Feedback from February 23 and Beyond | Letters | Salt Lake City Weekly

Feedback from February 23 and Beyond 

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Woke and Proud
When women are free from institutionalized and societal sexism, women perform as good as—or even better than—the other sex.

Women are graduating from college at rates much higher than men. And despite the continued wage gap, single women are buying more homes than their male counterparts.

Women give more to charities. Women commit less crime, and much less violent crime. The list goes on and on.

Female independence—let alone female success—is terrifying for the historical status quo in Utah, and in America. Everything masculinity has been based on is subject to becoming "feminized."

This means that a once completely dominant group within society will have to change, or (as we see currently in conservative states) try to enforce their dominance, yet again, through policies and laws like "anti-woke" bills, forced pregnancy laws, book banning and traditional gender role enforcement through anti-trans laws. In short—a throwback to the good old days of their forefathers when inequality was literally the law of the land.

Power structures in Utah, and in America, are based on anti-wokeness. Being "woke," which really means being open to others (i.e., including non-white people, women and/or non-straight people) thriving in society, is a wonderful thing. I embrace my wokeness wholeheartedly.

Appalled but Unsurprised
Well, The Church of Jesus Christ of Latter-day Saints was found to be hiding $32 billion. I feel like I should be surprised, but I'm really not.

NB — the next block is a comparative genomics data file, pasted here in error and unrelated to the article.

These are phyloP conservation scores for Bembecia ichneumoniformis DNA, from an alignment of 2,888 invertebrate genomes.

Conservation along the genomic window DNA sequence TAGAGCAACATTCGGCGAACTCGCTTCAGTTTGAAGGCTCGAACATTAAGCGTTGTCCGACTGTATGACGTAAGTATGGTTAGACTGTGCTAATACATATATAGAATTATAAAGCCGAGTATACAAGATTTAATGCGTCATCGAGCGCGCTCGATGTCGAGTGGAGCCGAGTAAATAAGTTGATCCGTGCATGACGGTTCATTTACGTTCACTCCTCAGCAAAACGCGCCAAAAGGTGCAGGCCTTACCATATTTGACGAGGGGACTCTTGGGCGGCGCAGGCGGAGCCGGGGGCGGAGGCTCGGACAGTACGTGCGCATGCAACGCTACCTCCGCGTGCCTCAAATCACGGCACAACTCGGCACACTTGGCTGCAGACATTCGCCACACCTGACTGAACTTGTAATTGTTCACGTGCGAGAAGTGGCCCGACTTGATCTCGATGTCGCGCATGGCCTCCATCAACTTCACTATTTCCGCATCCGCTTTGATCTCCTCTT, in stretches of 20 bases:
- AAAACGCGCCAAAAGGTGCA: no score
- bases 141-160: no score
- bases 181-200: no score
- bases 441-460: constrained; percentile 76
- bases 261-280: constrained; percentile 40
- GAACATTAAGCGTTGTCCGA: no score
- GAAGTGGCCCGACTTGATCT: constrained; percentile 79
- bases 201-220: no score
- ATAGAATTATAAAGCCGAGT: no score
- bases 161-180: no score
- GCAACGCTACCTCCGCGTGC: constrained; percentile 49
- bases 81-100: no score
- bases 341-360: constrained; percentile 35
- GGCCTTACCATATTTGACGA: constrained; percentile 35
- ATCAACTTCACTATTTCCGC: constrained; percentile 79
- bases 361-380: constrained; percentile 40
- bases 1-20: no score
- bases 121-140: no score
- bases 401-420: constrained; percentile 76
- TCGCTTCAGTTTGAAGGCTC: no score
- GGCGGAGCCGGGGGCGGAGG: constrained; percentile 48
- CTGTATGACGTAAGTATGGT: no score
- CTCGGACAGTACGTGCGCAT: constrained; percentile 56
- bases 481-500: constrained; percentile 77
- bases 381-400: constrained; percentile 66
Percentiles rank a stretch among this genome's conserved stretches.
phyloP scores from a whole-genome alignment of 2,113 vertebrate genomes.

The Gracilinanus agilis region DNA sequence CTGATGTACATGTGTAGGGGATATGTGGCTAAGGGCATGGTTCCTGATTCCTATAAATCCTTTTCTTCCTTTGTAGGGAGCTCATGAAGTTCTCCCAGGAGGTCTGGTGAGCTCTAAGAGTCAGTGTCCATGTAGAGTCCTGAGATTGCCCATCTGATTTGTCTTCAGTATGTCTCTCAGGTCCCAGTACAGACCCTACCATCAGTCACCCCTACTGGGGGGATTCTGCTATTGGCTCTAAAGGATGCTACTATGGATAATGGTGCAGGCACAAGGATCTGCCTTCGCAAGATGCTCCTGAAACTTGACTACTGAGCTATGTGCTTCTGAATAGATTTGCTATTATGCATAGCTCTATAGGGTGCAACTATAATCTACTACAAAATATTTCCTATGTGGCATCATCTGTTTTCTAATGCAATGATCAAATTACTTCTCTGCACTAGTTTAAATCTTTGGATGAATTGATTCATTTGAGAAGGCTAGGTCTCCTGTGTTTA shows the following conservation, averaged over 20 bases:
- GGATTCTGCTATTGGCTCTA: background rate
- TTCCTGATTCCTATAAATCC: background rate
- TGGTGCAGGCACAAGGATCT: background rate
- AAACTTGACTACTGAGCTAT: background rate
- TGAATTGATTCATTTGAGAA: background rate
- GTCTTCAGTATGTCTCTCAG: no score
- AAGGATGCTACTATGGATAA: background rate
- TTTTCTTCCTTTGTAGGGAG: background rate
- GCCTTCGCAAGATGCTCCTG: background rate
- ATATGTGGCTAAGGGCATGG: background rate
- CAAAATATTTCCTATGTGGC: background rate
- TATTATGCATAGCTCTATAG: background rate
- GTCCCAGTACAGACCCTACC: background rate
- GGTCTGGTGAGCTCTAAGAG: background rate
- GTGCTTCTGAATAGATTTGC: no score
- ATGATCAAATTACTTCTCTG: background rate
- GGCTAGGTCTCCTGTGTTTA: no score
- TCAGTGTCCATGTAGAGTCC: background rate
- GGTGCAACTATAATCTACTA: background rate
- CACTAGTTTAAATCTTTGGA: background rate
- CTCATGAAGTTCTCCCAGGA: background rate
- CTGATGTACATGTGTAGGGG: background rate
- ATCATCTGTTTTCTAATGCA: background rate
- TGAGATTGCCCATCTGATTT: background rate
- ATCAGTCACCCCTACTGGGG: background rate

"The Church" in Utah has been doing this since 1997 and used a bunch of different shell companies to try and hide the billions that could and should have been used for so many different things in the state.

Perhaps instead of having hundreds—if not thousands—of people sleeping in tents on the streets and in parks in the state, "The Church" could use some of those funds to create housing? Or even better, let them just sleep in the hundreds of churches you can find on any neighborhood corner that provide heating and shelter.

And call me crazy, but maybe they could use those funds to feed some of these individuals, so that they can be nourished and strengthened (I think that's how it goes) as well? If this type of activity is upsetting to you and you are a member of "The Church," I encourage you to speak with your leaders and let them know it is not okay and that you would like to see justice and accountability taken.

These funds are tithing and represent the generosity of the faith's members. To have it taken and hidden away should have consequences.

Hiding funds that are obviously so needed in so many ways—not just here in Utah, but globally—and then hiding behind the façade of love and caring for others as Christians is beyond ironic and hypocritical.

It's damned near evil, I'd say.

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